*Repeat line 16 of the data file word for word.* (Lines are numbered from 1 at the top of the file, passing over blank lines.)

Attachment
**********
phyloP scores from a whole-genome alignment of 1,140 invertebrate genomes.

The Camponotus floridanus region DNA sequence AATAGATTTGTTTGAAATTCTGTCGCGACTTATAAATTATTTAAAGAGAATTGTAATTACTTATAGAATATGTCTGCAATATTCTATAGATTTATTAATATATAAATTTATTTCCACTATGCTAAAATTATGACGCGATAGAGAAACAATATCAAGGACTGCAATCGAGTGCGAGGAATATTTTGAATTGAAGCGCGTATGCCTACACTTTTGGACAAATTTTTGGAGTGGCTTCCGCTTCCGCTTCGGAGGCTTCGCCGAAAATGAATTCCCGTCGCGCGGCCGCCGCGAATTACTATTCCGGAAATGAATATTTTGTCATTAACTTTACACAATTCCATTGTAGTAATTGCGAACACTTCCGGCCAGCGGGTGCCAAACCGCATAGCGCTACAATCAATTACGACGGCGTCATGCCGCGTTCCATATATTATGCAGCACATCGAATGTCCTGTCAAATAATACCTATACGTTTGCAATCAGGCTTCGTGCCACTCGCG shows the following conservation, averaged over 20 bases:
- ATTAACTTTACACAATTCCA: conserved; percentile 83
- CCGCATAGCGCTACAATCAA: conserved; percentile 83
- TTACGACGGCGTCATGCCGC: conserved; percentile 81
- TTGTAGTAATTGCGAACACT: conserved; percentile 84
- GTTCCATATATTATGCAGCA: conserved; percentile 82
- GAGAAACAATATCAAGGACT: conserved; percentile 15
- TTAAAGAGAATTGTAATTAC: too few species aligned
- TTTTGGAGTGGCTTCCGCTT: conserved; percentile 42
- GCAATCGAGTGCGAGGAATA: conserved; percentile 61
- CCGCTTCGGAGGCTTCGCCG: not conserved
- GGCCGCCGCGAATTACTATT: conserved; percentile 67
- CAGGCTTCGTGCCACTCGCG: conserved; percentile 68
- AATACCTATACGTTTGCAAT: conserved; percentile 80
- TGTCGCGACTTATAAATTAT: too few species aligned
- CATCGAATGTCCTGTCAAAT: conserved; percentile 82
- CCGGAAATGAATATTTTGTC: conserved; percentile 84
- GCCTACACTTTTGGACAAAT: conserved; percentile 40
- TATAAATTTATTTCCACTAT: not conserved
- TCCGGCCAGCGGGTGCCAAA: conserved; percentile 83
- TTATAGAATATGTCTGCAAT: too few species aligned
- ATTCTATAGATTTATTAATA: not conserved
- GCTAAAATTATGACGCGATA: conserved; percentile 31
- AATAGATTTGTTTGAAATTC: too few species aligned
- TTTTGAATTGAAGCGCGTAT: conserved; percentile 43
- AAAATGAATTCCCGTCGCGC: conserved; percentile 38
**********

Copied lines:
- TGTCGCGACTTATAAATTAT: too few species aligned